When Jill Wilschke, LMFT, visited CU Denver to interview for the position of veteran mental health specialist, the interviewers invited a student veteran to participate in a “mock” counseling session with her.
Wilschke’s experience had been with the U.S. Marine Corps, so the student—who represented a different branch of the military—vowed, half-joking, to “give her a hard time” during the counseling session.
Then Wilschke’s “co-therapist” walked into the room and rested her head on the veteran’s knee.
“The vet melted,” Wilschke said, laughing. “He forgot about giving me a hard time.”
Wilschke got the job, along with her “co-therapist” Lulu—a black Labrador retriever service dog.
“Jill got this job because of Jill, not because of Lulu,” Larsen said of Wilschke. “Of the final three candidates for this position, Jill stood out because she had really lived military culture. Lulu was just an added bonus.”
Wilschke has always been a dog lover, but she first saw how dogs could assist in therapy when she was working with foster children. “I would have kids who were out of control,” she said. “Then the dog would show up, and they would sit calmly. They became different children when there were dogs around.”
When Wilschke’s husband, Alex, joined the Marine Corps after completing law school, she found herself living at Camp Pendleton in California while he was deployed to Iraq. When he returned from overseas, the couple moved to Camp Lejeune in North Carolina. “I have never served in the military, but I have a visitor’s pass,” Wilschke said. “I am close enough to know the language.”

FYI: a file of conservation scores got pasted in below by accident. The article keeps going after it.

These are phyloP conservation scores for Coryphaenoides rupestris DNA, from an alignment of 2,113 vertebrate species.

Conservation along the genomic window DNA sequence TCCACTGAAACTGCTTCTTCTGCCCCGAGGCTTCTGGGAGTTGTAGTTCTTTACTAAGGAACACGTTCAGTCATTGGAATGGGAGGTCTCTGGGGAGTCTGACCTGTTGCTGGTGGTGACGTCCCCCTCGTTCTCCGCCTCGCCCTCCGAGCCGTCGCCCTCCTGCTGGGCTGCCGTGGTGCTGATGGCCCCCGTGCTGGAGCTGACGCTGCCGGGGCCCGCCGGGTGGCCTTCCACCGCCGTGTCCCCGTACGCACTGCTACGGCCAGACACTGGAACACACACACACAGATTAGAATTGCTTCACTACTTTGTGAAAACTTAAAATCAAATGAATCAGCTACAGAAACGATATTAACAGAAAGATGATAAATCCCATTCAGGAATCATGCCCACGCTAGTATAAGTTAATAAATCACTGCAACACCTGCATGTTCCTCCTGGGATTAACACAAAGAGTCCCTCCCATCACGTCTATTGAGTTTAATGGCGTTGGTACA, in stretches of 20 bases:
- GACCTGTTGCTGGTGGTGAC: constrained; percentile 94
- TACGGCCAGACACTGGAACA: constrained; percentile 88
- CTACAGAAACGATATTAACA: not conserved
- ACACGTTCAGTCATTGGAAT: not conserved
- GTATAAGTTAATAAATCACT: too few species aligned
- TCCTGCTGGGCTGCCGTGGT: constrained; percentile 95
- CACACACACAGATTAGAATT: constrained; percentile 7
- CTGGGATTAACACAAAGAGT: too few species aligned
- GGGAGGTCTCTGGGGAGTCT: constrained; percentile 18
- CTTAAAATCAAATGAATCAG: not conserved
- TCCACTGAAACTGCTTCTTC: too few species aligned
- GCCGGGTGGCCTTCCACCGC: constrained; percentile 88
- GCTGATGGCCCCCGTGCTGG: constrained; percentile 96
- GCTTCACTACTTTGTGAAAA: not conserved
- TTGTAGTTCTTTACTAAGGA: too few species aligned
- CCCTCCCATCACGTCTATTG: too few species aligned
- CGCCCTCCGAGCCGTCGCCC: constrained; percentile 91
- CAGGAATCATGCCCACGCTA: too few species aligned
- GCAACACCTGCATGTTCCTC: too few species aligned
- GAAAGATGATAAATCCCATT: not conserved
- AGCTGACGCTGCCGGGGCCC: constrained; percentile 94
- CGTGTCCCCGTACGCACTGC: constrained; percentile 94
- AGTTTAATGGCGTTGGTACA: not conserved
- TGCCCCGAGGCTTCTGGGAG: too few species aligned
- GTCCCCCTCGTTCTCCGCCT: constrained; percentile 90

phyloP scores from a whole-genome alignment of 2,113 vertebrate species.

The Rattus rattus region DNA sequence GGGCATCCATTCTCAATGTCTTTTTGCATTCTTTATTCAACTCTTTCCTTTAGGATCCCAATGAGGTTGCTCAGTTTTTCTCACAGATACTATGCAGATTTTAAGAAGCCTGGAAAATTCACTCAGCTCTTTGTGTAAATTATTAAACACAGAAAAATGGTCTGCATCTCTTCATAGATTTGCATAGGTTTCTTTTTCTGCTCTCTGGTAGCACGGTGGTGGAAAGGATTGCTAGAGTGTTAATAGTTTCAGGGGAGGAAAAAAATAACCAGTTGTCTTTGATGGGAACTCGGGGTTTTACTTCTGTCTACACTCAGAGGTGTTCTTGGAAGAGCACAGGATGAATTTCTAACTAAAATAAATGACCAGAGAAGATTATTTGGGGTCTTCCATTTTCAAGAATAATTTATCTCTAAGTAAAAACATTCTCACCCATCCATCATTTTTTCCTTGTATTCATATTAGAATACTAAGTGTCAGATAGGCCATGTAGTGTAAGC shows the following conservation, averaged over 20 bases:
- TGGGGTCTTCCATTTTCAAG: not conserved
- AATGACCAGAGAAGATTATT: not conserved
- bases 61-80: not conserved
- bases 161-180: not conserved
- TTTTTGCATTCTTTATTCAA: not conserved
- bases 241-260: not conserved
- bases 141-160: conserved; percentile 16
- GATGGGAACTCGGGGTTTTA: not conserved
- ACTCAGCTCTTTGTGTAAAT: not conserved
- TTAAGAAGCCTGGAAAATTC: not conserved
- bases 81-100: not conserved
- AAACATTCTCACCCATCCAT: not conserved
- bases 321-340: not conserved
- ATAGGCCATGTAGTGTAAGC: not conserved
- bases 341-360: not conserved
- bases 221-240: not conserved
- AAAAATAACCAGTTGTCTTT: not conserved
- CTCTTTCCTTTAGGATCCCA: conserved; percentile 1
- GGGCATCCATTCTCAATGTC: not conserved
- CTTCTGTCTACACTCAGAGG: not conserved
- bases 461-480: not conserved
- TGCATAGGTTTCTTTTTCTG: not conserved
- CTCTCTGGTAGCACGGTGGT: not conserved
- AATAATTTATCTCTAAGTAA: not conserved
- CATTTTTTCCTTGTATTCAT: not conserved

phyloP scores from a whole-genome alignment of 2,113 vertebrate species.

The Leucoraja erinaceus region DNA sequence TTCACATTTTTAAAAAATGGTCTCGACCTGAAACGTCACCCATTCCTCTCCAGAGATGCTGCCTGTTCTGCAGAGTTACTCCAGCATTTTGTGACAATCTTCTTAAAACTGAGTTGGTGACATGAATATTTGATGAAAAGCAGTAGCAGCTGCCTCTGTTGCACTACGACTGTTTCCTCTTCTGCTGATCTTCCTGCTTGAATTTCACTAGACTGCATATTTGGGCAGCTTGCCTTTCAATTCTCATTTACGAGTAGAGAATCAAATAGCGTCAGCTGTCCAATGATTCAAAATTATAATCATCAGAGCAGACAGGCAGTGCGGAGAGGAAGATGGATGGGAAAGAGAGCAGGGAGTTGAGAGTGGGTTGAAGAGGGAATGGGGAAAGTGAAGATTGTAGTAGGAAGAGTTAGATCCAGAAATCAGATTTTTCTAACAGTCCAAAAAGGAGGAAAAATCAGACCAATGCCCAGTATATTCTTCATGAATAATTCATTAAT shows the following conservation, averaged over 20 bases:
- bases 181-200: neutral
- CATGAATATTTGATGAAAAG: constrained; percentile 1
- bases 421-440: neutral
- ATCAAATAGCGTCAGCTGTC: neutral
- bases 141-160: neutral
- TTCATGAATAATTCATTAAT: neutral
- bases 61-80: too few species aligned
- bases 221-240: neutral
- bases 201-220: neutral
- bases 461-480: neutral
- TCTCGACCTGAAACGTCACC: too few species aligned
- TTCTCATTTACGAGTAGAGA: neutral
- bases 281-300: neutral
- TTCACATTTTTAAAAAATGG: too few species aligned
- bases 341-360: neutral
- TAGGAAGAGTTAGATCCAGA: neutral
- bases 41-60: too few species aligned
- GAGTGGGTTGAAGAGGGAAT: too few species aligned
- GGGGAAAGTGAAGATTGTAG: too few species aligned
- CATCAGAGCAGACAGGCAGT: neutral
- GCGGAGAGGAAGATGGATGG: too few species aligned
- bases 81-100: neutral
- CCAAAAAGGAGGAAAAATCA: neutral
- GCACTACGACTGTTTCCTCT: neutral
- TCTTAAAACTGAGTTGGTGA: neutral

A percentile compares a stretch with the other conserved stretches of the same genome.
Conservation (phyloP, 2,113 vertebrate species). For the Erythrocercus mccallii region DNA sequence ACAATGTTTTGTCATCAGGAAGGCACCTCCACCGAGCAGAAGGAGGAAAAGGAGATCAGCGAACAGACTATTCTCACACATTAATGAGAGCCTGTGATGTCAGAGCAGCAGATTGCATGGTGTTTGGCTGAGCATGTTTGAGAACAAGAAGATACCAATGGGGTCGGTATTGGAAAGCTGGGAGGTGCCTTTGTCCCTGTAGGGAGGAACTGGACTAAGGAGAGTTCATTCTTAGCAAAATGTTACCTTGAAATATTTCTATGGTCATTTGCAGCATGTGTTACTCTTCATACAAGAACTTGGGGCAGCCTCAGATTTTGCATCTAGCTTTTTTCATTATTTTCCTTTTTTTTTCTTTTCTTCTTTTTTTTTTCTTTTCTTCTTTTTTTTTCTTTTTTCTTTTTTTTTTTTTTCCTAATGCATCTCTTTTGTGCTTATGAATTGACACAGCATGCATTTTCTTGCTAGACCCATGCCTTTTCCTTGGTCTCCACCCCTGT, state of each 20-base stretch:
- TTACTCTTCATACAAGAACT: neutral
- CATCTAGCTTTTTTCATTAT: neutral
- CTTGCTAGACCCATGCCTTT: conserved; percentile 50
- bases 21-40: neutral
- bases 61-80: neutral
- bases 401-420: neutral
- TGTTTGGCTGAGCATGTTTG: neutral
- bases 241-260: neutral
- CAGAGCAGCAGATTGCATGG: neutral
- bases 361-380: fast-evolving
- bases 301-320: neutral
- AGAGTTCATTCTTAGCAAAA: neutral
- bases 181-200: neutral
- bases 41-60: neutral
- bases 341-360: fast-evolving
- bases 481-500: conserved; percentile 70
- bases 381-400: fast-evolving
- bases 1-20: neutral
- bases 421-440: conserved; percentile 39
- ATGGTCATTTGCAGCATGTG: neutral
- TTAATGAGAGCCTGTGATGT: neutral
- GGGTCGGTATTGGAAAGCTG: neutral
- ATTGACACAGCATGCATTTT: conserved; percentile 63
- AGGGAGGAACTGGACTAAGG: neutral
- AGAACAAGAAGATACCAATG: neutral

At Camp Lejeune, Wilschke put her training as a Licensed Marriage and Family Therapist (LMFT) to good use. She worked with Marines and U.S Navy sailors who were struggling with symptoms connected to their combat experience, including grief, anxiety, post-traumatic stress disorder (PTSD), paranoia and survivor’s guilt. She had been trained in evidence-based approaches to treat PTSD, but sometimes therapy boiled down to the basics.
“Often, [the service members] were just hurting, and they needed someone who would listen,” Wilschke said. “If you could just do that in a non-judgmental way, it could help give someone peace.”
Helping wounded warriors with PTSD
Krause-Parello, in conjunction with Col. Mona Pearl, has a second grant to study AAI with wounded warriors at Walter Reed National Military Medical Center in Bethesda, Md. She is going to compare how animal interaction affects three groups of veterans: (1) patients with PTSD who have no traumatic brain injury (TBI), (2) patients with PTSD and mild TBI and (3) patients with PTSD who have not responded to other forms of treatment.
If her research shows that one of these three groups responds positively to canine interaction, the research will continue to a second phase. What if all three groups respond positively? “We would be very happy, because it would support that canines really do make a difference,” Krause-Parello said.
Since its inception, C-P.A.W.W. has quickly grown to include a new canine member of the team named Butler, a yellow Labrador retriever, as well as several research assistants, all of whom, not surprisingly, have dogs. Partnering with Pets for Vets and the Warrior Canine Connection, C-P.A.W.W. hopes to advance nursing knowledge and the standards of care for military veterans.
“I have a lot of friends in the military, and I want to give back to them, for they have given us plenty,” Krause-Parello said.